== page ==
Have you had raclette yet? Do you know what it is?
In my experience, not many people have had it or are familiar with it so I’m here to help! Raclette is a semi-firm cow’s milk cheese from Switzerland which melts easily and is also a dish that originated in the Alps. The traditional cheese meal is served with boiled potatoes, cornichons, pickled pearl onions (cocktail onions) and white pepper. It’s a simple and delicious meal that is best enjoyed in the company of others with lots of wine.
I first had raclette in a restaurant in Switzerland, then at a friend’s house shortly after our return. Both experiences were fun and delicious, though the serving style was very different. I loved the home version because it was participatory and an event. We bought a raclette grill a couple of years later and love hosting dinner at our house during the winter months. If you enjoy fondue or anything that encourages playing with food, this is for you.
Even though I love to cook, I will tell you this is my favorite dinner to host because: 1. It’s fun to introduce people to new foods 2. It’s EASY to pull off (opening jars and pre-sliced meats and cheeses for the win!) 3. Lots of wine (it helps with digestion!) 4. It’s INTERACTIVE CHEESE!
Posted in Cooking, Food, Recipe, Travel
Tagged cheese, dinner, Food, pickles, raclette, recipe, salami, Switzerland, Travel, wine
Last week’s visit to the Minneapolis Farmers Market felt like cheating when I came home with bagfuls of produce. I loaded up on so many fresh (and dried) items which is a bit rare this late in the season, but this warm Minnesota fall has treated us well. I picked up carrots, kale, Brussels spouts, lettuce, potatoes, onions, herbs galore, and more!
Turkish Eggplants hanging out at the farmers market.
Lamb is a favorite protein of mine that I don’t make often enough. My local co-op had ground lamb on sale so it was a no-brainer as to what I would be making for dinner. The sauce is my attempt at tzatziki without using a recipe – remember I am an off the top of my head cook sometimes! I did go back to check on tzatziki recipes before writing this post to see if I was close and noticed several called for the peeling and seeding of cucumbers. I think that is a waste of perfectly good produce. I am all about nose-to-tail vegetable cooking, or something in that vein. Continue reading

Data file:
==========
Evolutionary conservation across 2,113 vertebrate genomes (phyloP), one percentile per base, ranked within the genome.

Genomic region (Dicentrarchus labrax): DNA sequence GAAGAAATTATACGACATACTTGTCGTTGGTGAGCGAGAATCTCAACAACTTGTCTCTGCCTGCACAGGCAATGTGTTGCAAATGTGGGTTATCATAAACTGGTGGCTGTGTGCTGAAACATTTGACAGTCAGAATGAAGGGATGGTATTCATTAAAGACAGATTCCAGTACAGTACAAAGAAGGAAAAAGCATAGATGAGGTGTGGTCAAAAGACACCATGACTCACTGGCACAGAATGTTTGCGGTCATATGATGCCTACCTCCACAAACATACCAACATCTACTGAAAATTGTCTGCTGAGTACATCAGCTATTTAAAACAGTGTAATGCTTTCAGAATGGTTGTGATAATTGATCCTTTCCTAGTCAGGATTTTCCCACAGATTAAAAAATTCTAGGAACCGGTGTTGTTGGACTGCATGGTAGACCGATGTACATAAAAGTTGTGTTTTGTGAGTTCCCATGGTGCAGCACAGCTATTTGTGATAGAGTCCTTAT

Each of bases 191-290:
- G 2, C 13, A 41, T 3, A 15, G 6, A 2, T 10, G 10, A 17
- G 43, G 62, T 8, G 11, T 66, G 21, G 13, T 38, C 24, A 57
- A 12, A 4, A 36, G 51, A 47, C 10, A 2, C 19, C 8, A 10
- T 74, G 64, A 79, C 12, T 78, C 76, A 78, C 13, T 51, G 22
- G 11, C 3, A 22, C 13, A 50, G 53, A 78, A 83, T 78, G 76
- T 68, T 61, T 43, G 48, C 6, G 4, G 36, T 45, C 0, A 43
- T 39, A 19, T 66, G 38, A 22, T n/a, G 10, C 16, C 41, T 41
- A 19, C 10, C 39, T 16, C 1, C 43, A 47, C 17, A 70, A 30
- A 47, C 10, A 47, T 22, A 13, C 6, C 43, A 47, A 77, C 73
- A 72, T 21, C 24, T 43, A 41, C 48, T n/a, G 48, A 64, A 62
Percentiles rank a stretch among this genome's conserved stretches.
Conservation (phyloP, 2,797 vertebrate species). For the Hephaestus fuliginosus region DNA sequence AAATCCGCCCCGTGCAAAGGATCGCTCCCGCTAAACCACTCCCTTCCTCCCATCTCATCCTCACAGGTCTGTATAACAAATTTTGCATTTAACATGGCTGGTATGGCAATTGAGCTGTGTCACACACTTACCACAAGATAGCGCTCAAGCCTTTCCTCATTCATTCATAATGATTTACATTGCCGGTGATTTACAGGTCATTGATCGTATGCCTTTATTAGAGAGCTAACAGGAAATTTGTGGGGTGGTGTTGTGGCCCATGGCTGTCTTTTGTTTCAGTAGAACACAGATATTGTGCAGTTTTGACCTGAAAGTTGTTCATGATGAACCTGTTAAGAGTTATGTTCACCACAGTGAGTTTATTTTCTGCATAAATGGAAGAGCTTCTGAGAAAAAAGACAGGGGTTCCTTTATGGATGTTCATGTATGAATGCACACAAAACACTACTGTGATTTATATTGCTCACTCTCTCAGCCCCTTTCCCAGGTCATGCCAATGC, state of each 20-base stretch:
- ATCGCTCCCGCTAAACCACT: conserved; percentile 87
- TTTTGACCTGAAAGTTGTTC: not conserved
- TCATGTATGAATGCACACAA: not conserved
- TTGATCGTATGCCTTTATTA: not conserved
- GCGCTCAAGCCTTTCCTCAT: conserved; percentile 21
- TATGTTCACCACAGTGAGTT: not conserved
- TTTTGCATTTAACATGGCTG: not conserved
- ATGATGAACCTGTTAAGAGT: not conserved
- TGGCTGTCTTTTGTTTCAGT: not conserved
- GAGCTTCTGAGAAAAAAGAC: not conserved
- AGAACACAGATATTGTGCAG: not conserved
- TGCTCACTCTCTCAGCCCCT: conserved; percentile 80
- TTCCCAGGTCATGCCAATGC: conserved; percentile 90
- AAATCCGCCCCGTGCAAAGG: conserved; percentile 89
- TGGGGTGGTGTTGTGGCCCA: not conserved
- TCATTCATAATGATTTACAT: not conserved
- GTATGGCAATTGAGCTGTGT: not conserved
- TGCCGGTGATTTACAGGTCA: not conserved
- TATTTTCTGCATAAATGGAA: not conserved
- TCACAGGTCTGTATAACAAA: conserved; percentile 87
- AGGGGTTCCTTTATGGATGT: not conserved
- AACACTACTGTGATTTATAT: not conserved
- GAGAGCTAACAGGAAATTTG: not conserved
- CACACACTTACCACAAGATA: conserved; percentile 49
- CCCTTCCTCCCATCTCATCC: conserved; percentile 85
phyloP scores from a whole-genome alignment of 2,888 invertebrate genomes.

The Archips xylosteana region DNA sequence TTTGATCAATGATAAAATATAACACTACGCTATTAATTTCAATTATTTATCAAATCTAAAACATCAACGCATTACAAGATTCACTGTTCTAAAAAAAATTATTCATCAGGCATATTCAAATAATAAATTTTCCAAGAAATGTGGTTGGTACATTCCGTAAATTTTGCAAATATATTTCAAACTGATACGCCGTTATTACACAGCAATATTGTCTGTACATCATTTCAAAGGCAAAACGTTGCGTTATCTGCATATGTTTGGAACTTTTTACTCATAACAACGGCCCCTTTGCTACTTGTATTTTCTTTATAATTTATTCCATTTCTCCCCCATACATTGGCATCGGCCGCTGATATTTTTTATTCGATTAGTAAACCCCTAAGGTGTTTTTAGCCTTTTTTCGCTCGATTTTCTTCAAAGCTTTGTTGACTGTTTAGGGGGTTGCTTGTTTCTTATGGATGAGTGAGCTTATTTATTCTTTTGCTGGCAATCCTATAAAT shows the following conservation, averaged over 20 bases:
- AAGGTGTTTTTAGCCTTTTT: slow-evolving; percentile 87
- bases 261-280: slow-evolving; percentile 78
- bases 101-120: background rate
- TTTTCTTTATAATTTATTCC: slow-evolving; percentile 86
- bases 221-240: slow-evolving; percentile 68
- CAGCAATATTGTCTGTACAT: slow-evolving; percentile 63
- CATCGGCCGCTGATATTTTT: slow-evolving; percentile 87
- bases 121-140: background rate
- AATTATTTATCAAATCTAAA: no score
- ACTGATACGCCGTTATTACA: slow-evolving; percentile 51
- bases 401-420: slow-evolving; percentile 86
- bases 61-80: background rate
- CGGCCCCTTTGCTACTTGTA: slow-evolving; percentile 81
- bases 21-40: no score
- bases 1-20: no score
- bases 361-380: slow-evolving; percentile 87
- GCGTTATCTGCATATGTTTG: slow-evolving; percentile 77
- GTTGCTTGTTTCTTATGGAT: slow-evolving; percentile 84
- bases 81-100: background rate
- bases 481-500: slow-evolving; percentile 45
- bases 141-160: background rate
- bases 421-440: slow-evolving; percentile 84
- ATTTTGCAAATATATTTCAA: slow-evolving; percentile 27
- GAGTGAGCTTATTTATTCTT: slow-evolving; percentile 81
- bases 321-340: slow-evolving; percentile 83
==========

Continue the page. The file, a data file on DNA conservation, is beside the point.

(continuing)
I try to always have chicken stock in the freezer because it’s so easy to make and makes everything better. Everything.
Here’s my tip – keep a gallon size Ziploc bag or two in the freezer and add vegetable scraps and chicken parts/bones when you have them. Once the bag is full, make stock. Continue reading
When Rich and I started cooking together, my soup technique freaked him out because I never used a recipe (he likes rules). I use recipes as guidelines and wing it most of the time because it’s fun. These are the reasons I don’t (can’t) bake. Soups are especially fun to wing it with because the possibilities are endless, I doubt I’ve made the same one twice. I like to throw in whatever veggies need to be used and voila! Soup! I am happy to say that Rich is now soup recipe-free and we can make fast and delicious soups anytime.
So here is my standard brothy tomato based veggie soup, the ingredients may change a little, sometimes it’s vegetarian, sometimes it’s not, but whichever way you look at it, it’s a go-to healthy soup. I’ll share with you the one I made yesterday because I finally remembered to take pictures. If you choose to make this with meat, brown your protein, drain, then add the onions. I like to make this with cut up chicken breast so it’s like a chicken chili of sorts.
I’m making this one short and sweet. The market is out of control so you have to cook fast or that produce will go bad! I found these great squash blossoms and had a ton of jalapeños so thought “appetizers!”
I am convinced that frying things in the house is not for me so I decided to bake stuffed jalapeños wrapped in prosciutto (inspired by Amanda Paa) and breaded squash blossoms stuffed with goat cheese. Here is a visual guide.
Preheat the oven to 400.
Slice and seed the jalapeños. Slice the cheese into long pieces. I used smoked Gouda.
Rich and I finally traveled to Belgium last year after dreaming about it for about a decade. Craft beer has been my drink of choice since college, but Belgian beers have always held a special place in my heart above others. So after talking about traveling to Belgium every time we drank a Le Chouffe or Chimay, Rich and I finally bought two tickets to beer paradise (cheesy, I know, but it’s true). We were on the pursuit of beer, the rest would fall into place.
I have a couple of friends who spent some time in Belgium and graciously shared maps and stories prior to our trip so thought it would be fun to have a Belgian beer dinner to celebrate Belgium? Or Beer? Either way, it is so cold in Minnesota right now that some rich Belgian food alongside some delicious beers would do the trick to warm us up.
Posted in Beer, Cooking, Food, Recipe
Tagged Beer, Belgium, Cantillon, cheese, cooking, Food, Gueuze, La Trappe, Leffe, Saison Dupont, stoempf, Tripel
Plans got cancelled on Sunday so I embraced my new-found freedom and committed to cooking. I never thought I had a hobby until I realized that I tend to spend entire days tackling one cooking project after another. My goal is to stay home a bit more and do this more often. I can sit in my sunny kitchen all day long and be entertained.
So what did I whip up?
First on the list was the caramelized onion recipe from Beth Dooley’s lovely book, Minnesota’s Bounty. This version appealed to me because of the use of wine to braise the onions. Lovely to look at and delicious.